One question people ask me most frequently upon learning that I’m a freelancer is what I find most challenging about it.
Most people expect me to say: It’s so difficult working from home, and I find myself drawn to the bed/sofa/television/internet.
This is probably because most freelancers they see or know of work at a rented desk or in Starbucks (probably the most cliché freelance workplace).
This could be why, then, they raise their eyebrows when I say that the most difficult thing about freelancing is finding clients. I don’t really understand why they’re surprised though, but could I be one of the few freelancers who have difficulty in this?
Let’s just talk about my particular situation. Why do I find it difficult? You might agree with some of these points, in which case, I welcome your tips on overcoming the challenges below.
As with most success stories, I know these things take time. Already, I have ex-clients come back to me for little things here and there, and that’s already better than a year ago.
It remains difficult to be a freelancer in my situation, but I’m learning to accept that patience is key. And perseverance.
I’ve been busy illustrating in the past few days. I find that I enjoy it a lot more than I do designing, I guess because I draw for myself and not for a client. Now if only I could get my drawings to support me financially, I could have more of a reason to spend most of my time drawing instead of creating logos ;)
Anyway, besides my Vintage Camera series - which, incidentally, you can now purchase as pillows here - I’m actually usually occupied with making cards for people, especially for my good friend at Twinkle Cakes.
So here are a couple cards that I’ve recently created. Unfortunately, if you don’t know Dutch, they won’t say much to you, but I’ll caption the images.
Cheers on your age and that you remain healthy and happy. A toast to your health and wishing you a very good day!
I created this for the Studio Zi collective I belong to. I like it (duh!) but seems it’s not commercial enough. Anyway, if you’re not into commercial greeting cards, feel free to order it here for 3 euros.
Travelled through a wonderful life together for 40 years.
I was commissioned this illustration to celebrate an awesome anniversary of 40 years. The couple loves travelling, hence the air balloon and the wording of the message. I actually added little clouds at the last minute, but I was lazy to take another photo (hehe).
Since I spent so much time creating this, and because I like the air balloon idea, I thought I’d also sell this with the number being customisable to any other 2-digit number. You can therefore customise it here for 5 euros.
Or if you just like the travelling theme, I have an English version for sale using the famous quote from J.R.R. Tolkien: “Not all those who wander are lost” as a pillow (and art print as well).
Well, that’s it for now, have a great week!
When I first read the title, I thought, why do I need to know this? I know how how we designers (in general) think and how to talk to them, but I persevered. And it turned out to be a pretty interesting article on how other people talk and how to understand them. Also it gives an insight into how we designers think. Read it, it’s pretty eye-opening.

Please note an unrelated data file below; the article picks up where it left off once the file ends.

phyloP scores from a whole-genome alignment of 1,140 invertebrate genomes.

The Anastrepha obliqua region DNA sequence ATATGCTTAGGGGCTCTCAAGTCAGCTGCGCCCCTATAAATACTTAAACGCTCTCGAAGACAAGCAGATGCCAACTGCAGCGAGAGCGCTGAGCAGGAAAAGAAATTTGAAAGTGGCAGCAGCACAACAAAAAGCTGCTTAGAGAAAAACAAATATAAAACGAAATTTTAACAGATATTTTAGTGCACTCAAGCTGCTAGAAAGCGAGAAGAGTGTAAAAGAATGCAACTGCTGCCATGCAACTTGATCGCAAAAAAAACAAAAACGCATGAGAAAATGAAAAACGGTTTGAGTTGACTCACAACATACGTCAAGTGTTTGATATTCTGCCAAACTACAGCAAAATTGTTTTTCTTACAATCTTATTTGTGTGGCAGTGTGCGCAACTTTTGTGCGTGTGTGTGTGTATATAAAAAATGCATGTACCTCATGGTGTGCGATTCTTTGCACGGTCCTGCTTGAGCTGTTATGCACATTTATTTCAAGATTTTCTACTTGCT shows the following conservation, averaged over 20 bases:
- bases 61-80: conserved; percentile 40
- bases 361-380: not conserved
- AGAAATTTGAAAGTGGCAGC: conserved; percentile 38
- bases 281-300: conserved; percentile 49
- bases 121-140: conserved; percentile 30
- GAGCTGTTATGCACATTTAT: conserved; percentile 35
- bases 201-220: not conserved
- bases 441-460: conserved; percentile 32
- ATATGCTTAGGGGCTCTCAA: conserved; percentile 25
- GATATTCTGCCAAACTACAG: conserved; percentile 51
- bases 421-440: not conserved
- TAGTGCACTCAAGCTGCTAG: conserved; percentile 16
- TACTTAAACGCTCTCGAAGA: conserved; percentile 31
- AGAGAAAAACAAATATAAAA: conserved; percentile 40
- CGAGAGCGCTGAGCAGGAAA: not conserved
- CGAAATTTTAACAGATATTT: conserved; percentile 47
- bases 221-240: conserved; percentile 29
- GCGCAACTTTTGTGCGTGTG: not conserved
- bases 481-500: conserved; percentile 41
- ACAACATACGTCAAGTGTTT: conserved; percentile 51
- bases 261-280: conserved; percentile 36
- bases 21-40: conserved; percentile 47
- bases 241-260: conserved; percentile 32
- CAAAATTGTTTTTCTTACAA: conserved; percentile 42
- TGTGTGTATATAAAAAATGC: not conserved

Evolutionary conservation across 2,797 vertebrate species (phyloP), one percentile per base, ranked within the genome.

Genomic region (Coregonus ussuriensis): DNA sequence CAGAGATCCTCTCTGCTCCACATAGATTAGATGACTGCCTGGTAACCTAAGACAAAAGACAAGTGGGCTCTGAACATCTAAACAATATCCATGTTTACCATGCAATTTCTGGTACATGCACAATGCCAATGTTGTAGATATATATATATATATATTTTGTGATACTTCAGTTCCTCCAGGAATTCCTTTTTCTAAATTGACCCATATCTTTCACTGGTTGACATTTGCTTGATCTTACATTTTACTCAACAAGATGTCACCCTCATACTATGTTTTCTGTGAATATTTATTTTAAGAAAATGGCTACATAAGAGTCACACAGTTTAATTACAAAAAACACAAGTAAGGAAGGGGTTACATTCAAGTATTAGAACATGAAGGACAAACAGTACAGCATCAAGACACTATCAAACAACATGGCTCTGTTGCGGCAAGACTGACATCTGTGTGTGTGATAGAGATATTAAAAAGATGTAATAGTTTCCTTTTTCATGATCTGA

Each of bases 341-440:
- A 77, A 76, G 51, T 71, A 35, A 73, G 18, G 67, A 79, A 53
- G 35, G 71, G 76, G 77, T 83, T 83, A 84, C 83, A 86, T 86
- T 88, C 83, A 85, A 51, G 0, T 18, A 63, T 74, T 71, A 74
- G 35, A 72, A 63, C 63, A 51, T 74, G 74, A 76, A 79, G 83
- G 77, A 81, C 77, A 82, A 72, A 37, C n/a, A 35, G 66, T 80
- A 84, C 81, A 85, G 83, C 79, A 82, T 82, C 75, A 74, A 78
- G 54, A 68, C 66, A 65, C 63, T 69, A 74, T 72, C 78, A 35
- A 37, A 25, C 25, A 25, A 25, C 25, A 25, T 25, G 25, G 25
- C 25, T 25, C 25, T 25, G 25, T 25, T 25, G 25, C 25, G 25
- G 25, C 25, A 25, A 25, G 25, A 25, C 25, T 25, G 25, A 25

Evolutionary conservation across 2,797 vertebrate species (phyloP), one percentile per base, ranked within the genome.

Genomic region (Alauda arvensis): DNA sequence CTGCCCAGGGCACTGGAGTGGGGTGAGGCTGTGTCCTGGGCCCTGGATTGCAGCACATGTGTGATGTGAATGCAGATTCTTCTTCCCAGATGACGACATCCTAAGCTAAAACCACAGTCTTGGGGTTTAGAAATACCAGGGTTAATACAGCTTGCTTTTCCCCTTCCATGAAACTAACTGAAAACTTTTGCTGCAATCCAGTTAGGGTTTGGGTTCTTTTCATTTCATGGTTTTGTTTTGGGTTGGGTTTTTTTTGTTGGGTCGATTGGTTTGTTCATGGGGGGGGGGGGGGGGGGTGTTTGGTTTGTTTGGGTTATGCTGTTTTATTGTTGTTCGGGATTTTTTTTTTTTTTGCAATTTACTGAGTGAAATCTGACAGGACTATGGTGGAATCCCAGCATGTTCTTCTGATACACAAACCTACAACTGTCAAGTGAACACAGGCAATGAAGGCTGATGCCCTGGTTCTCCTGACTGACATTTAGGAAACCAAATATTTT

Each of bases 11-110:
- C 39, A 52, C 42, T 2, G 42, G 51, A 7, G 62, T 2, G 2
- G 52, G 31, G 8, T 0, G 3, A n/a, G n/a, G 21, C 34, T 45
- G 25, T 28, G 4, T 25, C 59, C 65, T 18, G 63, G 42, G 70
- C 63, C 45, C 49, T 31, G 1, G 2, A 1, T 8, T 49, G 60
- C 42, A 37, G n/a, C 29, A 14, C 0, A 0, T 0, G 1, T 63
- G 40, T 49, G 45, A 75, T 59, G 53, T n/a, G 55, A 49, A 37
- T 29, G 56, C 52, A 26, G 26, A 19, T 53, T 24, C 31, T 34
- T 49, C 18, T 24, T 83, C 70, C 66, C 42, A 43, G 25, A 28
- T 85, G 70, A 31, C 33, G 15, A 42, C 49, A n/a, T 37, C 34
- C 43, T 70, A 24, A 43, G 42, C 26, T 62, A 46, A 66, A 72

I just sold another print of Vintage Camera 1.1 to a buyer in South Korea. This internet shopping thing is so incredible, making it possible for my illustrations to be literally all over the world - so far, they’ve travelled to Sweden, England and now South Korea.
The world is quite simply your marketplace. But the thing is, it’s also everyone else’s marketplace. You can no longer rely on having a fixed location and having someone wander in because they see something pretty in the window. Now, it’s really up to you to push yourself to be everywhere. You have to put yourself on every suitable platform - mind you, not all - in order to reach your best potential. But it’s not easy to know where’s best.
From my experience, just have one shop. And perhaps one Etsy shop as well. Although after having listed my items on Etsy for a month now, I don’t find it particularly effective. Sure, I get more visitors than on my standalone shop, but I have gotten less buyers. Exposure doesn’t equal revenue. I even tried ads on Etsy because they’re pretty affordable. But after advertising for two weeks, I have nothing to show for it except € 1,20 less in my Paypal account.
If you want to sell your own products, my advice (based on experience) is to have one shop and then go out there and talk about it as much as possible on any suitable social network. And there are a lot more networks than Facebook and Twitter. In fact, those are pretty useless for these kinds of things, because those are only people you know and who know you. And as researchers have discovered, these people are actually less helpful to your business than the people in your outer circle and beyond. Try being part of a community of like-minded strangers like Google Plus, or be active on social apps like Fojo, an app where you can snap a photo daily based on a suggested theme.
My shop is far from being able to support me financially, but I derive pleasure from knowing people love my work enough to part with their hard-earned cash. And to me, that’s worth more than the money itself.
ps. I can only say that last line with conviction because I’m not starving and homeless. Otherwise, I would say every time, food trumps admiration.